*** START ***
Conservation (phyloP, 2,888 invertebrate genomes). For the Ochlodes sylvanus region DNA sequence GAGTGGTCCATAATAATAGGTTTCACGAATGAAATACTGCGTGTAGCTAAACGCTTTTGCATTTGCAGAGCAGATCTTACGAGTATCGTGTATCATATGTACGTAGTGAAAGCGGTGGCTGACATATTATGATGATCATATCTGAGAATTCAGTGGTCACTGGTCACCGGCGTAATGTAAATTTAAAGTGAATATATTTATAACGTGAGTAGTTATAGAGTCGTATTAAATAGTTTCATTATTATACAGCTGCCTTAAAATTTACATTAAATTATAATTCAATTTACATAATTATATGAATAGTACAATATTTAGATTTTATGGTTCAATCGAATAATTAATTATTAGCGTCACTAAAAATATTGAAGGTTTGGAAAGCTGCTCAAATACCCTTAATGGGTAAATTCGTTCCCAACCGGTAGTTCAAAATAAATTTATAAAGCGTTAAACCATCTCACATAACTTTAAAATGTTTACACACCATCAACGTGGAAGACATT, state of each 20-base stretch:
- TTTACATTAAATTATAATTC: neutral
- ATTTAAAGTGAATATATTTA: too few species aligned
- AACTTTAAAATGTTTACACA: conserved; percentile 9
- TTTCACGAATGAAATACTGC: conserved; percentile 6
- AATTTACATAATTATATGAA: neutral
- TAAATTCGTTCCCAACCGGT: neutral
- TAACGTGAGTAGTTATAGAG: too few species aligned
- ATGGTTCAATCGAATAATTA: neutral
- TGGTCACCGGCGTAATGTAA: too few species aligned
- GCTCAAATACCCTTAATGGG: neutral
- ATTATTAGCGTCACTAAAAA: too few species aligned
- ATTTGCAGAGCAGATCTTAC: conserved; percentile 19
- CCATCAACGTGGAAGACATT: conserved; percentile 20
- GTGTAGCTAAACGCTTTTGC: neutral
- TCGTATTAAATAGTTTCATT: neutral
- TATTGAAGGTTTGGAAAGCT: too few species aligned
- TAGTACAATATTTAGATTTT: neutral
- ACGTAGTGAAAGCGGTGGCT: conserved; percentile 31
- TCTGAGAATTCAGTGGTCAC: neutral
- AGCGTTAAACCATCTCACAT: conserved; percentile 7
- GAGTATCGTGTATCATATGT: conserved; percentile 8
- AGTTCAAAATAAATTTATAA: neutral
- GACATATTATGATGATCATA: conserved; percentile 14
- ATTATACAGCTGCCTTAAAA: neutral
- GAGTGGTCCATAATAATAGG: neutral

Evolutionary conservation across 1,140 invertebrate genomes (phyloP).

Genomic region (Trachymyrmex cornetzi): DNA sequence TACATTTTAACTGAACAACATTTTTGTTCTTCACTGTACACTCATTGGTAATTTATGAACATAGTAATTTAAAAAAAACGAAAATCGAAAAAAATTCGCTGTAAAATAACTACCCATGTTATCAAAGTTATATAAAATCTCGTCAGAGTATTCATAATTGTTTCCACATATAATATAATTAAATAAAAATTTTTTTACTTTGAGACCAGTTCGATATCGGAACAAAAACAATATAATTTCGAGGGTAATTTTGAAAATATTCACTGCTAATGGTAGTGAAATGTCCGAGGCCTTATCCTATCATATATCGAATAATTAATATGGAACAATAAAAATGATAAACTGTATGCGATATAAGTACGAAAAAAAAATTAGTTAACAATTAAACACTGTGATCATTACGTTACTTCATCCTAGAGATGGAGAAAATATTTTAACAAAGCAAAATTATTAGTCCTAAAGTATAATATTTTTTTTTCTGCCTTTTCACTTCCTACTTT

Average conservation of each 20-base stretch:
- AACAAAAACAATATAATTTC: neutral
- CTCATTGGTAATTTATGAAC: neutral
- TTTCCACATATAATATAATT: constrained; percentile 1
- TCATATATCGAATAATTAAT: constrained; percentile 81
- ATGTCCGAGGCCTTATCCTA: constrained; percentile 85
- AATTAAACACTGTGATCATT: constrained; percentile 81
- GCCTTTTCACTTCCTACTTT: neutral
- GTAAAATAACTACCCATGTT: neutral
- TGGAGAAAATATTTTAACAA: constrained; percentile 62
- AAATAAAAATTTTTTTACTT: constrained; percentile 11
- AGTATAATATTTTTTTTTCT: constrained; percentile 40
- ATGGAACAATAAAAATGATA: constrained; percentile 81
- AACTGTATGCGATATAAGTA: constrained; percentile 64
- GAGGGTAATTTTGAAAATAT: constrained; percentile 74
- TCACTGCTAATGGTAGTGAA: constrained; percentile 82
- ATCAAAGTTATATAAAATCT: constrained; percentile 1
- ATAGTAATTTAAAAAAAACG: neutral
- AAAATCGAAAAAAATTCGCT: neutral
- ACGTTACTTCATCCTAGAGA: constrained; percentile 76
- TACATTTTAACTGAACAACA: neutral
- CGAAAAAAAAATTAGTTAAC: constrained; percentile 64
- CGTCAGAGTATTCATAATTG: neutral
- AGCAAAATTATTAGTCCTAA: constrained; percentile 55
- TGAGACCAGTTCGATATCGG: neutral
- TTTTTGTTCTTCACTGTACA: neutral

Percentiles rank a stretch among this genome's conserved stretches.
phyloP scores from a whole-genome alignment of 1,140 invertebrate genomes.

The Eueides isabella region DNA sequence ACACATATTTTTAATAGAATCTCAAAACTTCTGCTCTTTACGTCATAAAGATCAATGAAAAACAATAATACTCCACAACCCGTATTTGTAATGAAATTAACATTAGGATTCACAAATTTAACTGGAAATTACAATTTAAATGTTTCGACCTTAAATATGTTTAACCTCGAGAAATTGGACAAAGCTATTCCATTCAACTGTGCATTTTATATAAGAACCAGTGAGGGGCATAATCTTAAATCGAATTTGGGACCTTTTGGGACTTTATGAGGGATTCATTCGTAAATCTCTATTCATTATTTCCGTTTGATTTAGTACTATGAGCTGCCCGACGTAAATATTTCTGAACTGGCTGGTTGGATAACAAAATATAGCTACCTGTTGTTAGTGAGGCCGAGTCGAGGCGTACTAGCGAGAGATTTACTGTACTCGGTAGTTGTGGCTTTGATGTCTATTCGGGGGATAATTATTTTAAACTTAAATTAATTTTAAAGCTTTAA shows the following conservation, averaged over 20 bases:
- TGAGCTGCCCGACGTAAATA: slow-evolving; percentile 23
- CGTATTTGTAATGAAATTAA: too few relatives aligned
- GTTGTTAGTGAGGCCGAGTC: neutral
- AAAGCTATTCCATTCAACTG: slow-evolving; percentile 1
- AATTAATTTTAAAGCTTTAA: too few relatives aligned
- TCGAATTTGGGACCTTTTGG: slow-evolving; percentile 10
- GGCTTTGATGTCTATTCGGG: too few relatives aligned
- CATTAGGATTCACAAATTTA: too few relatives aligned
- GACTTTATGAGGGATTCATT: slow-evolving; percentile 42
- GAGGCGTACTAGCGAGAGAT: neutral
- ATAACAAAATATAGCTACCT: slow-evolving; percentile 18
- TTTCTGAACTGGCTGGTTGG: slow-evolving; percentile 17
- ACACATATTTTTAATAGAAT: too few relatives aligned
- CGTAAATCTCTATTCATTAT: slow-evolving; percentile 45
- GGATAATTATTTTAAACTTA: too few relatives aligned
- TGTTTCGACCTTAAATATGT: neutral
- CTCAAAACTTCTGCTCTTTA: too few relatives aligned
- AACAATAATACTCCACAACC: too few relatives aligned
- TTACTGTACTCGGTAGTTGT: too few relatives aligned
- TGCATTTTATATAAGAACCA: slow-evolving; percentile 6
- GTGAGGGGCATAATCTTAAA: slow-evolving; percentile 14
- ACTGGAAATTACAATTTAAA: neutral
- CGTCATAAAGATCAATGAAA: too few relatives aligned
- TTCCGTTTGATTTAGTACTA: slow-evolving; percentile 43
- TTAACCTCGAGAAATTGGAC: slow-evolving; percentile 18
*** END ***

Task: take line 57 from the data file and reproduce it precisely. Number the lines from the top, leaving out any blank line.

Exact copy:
The Eueides isabella region DNA sequence ACACATATTTTTAATAGAATCTCAAAACTTCTGCTCTTTACGTCATAAAGATCAATGAAAAACAATAATACTCCACAACCCGTATTTGTAATGAAATTAACATTAGGATTCACAAATTTAACTGGAAATTACAATTTAAATGTTTCGACCTTAAATATGTTTAACCTCGAGAAATTGGACAAAGCTATTCCATTCAACTGTGCATTTTATATAAGAACCAGTGAGGGGCATAATCTTAAATCGAATTTGGGACCTTTTGGGACTTTATGAGGGATTCATTCGTAAATCTCTATTCATTATTTCCGTTTGATTTAGTACTATGAGCTGCCCGACGTAAATATTTCTGAACTGGCTGGTTGGATAACAAAATATAGCTACCTGTTGTTAGTGAGGCCGAGTCGAGGCGTACTAGCGAGAGATTTACTGTACTCGGTAGTTGTGGCTTTGATGTCTATTCGGGGGATAATTATTTTAAACTTAAATTAATTTTAAAGCTTTAA shows the following conservation, averaged over 20 bases: